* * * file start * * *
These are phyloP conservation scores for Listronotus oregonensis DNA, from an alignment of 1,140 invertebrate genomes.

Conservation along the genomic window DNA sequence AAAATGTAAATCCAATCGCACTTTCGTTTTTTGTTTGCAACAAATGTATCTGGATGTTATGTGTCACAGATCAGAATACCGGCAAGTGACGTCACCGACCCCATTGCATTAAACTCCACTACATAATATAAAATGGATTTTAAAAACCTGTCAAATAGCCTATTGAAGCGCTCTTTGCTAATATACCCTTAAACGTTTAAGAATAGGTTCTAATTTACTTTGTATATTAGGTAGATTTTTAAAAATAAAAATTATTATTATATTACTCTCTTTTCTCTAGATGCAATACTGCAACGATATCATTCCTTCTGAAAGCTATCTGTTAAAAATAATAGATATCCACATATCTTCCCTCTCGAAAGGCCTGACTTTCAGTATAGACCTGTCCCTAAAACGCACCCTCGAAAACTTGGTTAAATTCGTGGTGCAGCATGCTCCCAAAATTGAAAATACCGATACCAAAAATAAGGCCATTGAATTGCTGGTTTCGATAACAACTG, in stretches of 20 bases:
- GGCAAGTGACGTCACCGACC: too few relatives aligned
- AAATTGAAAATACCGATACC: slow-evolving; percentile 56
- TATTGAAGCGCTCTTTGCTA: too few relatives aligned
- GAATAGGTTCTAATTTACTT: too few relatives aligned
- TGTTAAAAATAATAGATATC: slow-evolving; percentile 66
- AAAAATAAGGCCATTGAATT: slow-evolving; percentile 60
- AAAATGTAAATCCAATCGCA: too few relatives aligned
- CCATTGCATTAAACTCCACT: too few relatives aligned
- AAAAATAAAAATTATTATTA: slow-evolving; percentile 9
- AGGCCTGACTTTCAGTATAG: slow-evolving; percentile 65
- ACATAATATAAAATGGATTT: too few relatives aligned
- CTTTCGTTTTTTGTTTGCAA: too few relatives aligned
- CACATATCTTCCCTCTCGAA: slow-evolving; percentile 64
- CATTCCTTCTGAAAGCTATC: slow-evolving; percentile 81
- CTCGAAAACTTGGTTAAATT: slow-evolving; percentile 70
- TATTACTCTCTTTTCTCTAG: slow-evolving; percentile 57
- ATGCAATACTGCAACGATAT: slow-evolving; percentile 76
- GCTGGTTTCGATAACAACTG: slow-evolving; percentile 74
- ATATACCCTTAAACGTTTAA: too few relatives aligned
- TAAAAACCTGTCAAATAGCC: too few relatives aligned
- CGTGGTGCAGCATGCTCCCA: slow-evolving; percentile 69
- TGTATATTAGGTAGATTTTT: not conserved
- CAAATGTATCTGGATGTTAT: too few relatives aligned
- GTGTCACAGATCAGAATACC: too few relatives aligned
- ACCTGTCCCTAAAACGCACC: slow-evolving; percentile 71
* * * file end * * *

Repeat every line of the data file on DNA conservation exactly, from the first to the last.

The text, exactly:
These are phyloP conservation scores for Listronotus oregonensis DNA, from an alignment of 1,140 invertebrate genomes.

Conservation along the genomic window DNA sequence AAAATGTAAATCCAATCGCACTTTCGTTTTTTGTTTGCAACAAATGTATCTGGATGTTATGTGTCACAGATCAGAATACCGGCAAGTGACGTCACCGACCCCATTGCATTAAACTCCACTACATAATATAAAATGGATTTTAAAAACCTGTCAAATAGCCTATTGAAGCGCTCTTTGCTAATATACCCTTAAACGTTTAAGAATAGGTTCTAATTTACTTTGTATATTAGGTAGATTTTTAAAAATAAAAATTATTATTATATTACTCTCTTTTCTCTAGATGCAATACTGCAACGATATCATTCCTTCTGAAAGCTATCTGTTAAAAATAATAGATATCCACATATCTTCCCTCTCGAAAGGCCTGACTTTCAGTATAGACCTGTCCCTAAAACGCACCCTCGAAAACTTGGTTAAATTCGTGGTGCAGCATGCTCCCAAAATTGAAAATACCGATACCAAAAATAAGGCCATTGAATTGCTGGTTTCGATAACAACTG, in stretches of 20 bases:
- GGCAAGTGACGTCACCGACC: too few relatives aligned
- AAATTGAAAATACCGATACC: slow-evolving; percentile 56
- TATTGAAGCGCTCTTTGCTA: too few relatives aligned
- GAATAGGTTCTAATTTACTT: too few relatives aligned
- TGTTAAAAATAATAGATATC: slow-evolving; percentile 66
- AAAAATAAGGCCATTGAATT: slow-evolving; percentile 60
- AAAATGTAAATCCAATCGCA: too few relatives aligned
- CCATTGCATTAAACTCCACT: too few relatives aligned
- AAAAATAAAAATTATTATTA: slow-evolving; percentile 9
- AGGCCTGACTTTCAGTATAG: slow-evolving; percentile 65
- ACATAATATAAAATGGATTT: too few relatives aligned
- CTTTCGTTTTTTGTTTGCAA: too few relatives aligned
- CACATATCTTCCCTCTCGAA: slow-evolving; percentile 64
- CATTCCTTCTGAAAGCTATC: slow-evolving; percentile 81
- CTCGAAAACTTGGTTAAATT: slow-evolving; percentile 70
- TATTACTCTCTTTTCTCTAG: slow-evolving; percentile 57
- ATGCAATACTGCAACGATAT: slow-evolving; percentile 76
- GCTGGTTTCGATAACAACTG: slow-evolving; percentile 74
- ATATACCCTTAAACGTTTAA: too few relatives aligned
- TAAAAACCTGTCAAATAGCC: too few relatives aligned
- CGTGGTGCAGCATGCTCCCA: slow-evolving; percentile 69
- TGTATATTAGGTAGATTTTT: not conserved
- CAAATGTATCTGGATGTTAT: too few relatives aligned
- GTGTCACAGATCAGAATACC: too few relatives aligned
- ACCTGTCCCTAAAACGCACC: slow-evolving; percentile 71